The Simpsons has become a household name ever since its first ever episode in 1989. The lovable characters, matched with unparalleled humour made it the funniest animated series ever – I may even go so bold as to say one of the funniest television shows ever. 408 episodes and 19 seasons later, and we’ve finally got ourselves a movie tie-in video game worth purchasing.
Usually when people hear “Official game for the movie” they instantly cower away in a corner, expecting a rather poor rendition of the movie, in video game format, along with shocking gameplay and a rather obvious storyline. The Simpsons is different however. Not only does the games storyline not follow the same one as the movie, but it seems to pull off the whole idea quite neatly.
The story sets out with Bart wanting the banned video game Grand Theft Scratchy (Based on the cartoon, Itchy and Scratchy). Whilst strolling down his neighbourhood, Bart stumbles across The Simpsons Video Game manual. He starts to read of special powers that his family possess throughout the game, and also of his own special abilities when suddently Bart finds himself within the video game world himself. Generally the storyline would be sniped at quickly, but because it’s The Simpsons, it somehow seems to get away with the fact that it’s really rather stupid.
The levels are split up into episodes, with every episode allowing you to take control of two characters, each with their own special ability. For example, Homer can turn himself into a giant fat ball, which not only looks hilarious, but is also effective in taking out enemies and causing mayhem. Each episode will require you to swap between the two characters to solve simple puzzles or take out certain enemies. There are eighteen of these episodes in total, and each one varies a fair amount meaning you won’t find yourself feeling as though you’ve just played the same level again with different characters.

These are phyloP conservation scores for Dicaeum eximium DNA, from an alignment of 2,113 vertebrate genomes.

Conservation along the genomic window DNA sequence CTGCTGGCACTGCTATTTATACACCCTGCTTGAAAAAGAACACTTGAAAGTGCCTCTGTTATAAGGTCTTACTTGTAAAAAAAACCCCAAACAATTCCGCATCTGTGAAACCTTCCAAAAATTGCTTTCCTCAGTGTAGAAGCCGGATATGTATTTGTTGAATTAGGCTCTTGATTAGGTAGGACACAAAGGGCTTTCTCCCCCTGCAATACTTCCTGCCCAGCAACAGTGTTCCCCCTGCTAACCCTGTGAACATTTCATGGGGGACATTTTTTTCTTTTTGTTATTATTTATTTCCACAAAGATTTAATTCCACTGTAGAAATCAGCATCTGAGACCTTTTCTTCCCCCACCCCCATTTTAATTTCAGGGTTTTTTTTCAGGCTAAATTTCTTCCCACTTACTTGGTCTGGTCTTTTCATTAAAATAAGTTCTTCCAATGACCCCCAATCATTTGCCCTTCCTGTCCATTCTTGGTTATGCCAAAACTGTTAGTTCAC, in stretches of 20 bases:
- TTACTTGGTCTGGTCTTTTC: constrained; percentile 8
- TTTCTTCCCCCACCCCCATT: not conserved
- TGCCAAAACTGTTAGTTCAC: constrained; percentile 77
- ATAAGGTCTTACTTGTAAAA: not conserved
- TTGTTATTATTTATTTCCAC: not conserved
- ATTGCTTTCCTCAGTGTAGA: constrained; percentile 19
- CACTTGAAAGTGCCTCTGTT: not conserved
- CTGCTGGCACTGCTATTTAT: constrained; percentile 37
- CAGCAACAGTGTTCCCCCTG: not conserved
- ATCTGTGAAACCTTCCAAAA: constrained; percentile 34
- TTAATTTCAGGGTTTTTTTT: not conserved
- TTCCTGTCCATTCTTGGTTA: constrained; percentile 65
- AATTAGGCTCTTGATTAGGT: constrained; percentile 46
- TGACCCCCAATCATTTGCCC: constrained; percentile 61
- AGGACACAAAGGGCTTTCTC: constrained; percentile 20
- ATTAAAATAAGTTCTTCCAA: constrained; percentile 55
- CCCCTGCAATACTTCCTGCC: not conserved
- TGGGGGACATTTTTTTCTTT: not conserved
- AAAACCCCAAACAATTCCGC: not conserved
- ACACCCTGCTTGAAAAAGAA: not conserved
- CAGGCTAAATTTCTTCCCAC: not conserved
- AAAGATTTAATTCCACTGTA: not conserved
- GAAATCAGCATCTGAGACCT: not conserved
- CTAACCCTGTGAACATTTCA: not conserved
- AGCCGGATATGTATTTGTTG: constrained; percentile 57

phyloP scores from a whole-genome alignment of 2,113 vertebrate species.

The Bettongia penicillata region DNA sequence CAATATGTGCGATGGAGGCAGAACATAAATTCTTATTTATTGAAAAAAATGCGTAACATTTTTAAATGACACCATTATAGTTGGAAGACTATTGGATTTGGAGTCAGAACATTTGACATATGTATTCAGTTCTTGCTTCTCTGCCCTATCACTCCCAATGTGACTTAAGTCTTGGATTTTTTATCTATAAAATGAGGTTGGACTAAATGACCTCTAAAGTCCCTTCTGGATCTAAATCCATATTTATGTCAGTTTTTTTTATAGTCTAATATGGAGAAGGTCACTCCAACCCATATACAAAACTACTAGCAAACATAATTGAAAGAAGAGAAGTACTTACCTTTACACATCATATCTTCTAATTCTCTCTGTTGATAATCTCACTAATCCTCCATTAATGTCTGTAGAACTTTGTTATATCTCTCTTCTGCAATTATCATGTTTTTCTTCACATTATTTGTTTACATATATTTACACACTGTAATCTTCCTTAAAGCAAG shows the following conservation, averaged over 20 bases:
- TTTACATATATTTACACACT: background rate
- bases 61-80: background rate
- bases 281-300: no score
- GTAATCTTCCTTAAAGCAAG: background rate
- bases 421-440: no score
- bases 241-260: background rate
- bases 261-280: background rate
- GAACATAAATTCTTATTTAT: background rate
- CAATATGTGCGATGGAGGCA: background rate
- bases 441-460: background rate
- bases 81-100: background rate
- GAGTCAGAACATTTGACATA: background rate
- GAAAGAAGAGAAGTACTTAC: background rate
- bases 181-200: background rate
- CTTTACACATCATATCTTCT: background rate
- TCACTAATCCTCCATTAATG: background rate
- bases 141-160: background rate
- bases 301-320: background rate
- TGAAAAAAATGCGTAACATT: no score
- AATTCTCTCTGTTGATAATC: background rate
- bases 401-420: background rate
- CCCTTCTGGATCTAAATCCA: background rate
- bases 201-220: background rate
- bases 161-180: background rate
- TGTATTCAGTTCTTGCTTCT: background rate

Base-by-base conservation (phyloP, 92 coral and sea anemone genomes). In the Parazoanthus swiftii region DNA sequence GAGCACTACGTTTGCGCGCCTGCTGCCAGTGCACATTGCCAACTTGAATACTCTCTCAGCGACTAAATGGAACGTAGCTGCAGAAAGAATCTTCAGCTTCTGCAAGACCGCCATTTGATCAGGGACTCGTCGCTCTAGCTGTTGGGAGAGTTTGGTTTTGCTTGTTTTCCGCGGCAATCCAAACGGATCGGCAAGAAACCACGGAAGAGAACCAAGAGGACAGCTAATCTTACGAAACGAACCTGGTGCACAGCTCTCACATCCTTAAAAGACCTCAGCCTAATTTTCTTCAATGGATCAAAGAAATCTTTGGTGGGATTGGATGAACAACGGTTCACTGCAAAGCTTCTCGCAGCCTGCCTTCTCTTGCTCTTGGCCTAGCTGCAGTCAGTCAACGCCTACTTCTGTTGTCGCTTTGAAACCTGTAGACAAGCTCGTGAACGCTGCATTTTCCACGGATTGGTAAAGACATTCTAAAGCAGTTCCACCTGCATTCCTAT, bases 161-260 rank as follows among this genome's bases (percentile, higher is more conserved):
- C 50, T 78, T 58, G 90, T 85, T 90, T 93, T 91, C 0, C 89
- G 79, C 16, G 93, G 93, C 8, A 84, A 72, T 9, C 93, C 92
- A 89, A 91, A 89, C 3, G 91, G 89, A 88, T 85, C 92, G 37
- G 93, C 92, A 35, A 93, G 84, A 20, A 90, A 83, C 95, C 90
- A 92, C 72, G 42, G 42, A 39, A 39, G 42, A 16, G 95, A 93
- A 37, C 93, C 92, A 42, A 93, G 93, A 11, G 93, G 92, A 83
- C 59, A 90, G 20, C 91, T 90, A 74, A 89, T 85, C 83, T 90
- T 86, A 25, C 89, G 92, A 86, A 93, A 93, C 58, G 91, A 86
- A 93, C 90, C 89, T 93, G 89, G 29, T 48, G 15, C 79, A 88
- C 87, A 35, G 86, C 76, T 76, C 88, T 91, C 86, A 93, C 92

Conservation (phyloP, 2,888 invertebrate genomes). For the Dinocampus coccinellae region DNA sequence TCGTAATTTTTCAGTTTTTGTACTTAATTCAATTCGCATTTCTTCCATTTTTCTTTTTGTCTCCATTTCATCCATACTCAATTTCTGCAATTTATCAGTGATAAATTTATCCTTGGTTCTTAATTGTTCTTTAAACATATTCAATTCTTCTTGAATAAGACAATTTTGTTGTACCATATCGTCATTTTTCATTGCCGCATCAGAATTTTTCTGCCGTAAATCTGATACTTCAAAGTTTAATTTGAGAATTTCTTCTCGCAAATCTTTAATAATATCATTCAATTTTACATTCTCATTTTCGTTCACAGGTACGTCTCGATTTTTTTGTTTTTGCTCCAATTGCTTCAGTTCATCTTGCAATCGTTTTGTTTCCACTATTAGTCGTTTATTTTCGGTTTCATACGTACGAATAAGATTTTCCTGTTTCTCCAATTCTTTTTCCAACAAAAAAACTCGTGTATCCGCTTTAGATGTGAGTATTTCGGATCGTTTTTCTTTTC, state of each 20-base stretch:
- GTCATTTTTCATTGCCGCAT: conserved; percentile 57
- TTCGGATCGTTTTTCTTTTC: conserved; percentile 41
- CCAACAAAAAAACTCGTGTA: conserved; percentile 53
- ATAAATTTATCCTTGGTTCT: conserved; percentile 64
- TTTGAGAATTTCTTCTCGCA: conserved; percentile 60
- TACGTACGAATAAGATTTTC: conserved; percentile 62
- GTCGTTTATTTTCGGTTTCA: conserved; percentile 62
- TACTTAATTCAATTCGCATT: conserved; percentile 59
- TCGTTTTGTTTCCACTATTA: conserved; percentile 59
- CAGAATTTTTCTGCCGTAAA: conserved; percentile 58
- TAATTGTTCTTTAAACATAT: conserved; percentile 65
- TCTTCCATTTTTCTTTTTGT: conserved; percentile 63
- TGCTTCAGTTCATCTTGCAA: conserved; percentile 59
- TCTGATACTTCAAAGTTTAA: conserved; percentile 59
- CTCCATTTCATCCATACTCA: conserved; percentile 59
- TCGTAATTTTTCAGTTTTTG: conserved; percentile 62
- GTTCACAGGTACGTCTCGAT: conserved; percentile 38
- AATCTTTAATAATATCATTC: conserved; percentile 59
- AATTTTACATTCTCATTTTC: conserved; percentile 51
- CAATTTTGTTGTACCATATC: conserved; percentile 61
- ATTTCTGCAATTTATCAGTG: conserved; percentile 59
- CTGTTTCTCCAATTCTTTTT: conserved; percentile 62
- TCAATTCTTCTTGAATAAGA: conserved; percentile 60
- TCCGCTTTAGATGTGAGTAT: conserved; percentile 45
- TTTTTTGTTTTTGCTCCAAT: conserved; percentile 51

The entire game seems to take a disparage to the video game industry as a whole, with tounge-in-cheek jokes towards Medal of Honor and Grand Theft Auto to name a few. Not only that, but scattered throughout the episodes are video game clichés; aspects of the game that you’ve seen – and in some cases been very used to – in other video games, such as a simple double jump action, with rewards for doing them.
Sadly it’s not all fun and games with The Simpsons. My first major gripe is the fact that the graphics just seem under-par for a next-gen title. When the cut scenes pop up, the edges are smooth, and the animated goodness flows in full HD glory. When it’s actual in-game footage however, there seems to be a huge lack of anti-alias around the edges of everything, creating a somewhat unimpressive pixelated world that could do with some simple smoothing.
Coupled with that comes the fact that there’s nothing in this title to overly excite an avid video gamer. It pulls off the 3D platform genre well, but it’s not a game you can pick up and play for hours on end – it’s more a title you’ll play for an hour just to laugh at Homers hilarious one-liners that are riddled throughout.
If you can overlook those minor annoyances, the title is actually quite entertaining. The fact that the entire game has real voice acting from the same people who make the TV series, along with over 40 minutes of never before seen cut-scene footage, seems to put a rose coloured tint on the game. Along with that is the multiplayer. Not many games take advantage of co-operative gameplay these days, but The Simpsons certainly does; with split screen action to rival the best of titles. Because all of the episodes within the game are pushing team work between the two characters, the game goes into a whole new light when you’re playing the levels with a mate, solving puzzles together.
All-in-All, the Simpsons is good, but not stunning. The entertaining one-liners and simple 3D platform aspect of the title will keep you going for a few hours, but won’t have you playing until your eyes fall out. That being said, there’s still something about The Simpsons that pushes the score to a respectable one, whether it’s the genius originality of the storyline, or just the simple fact that it’s The Simpsons, it’s still worth picking up and trying.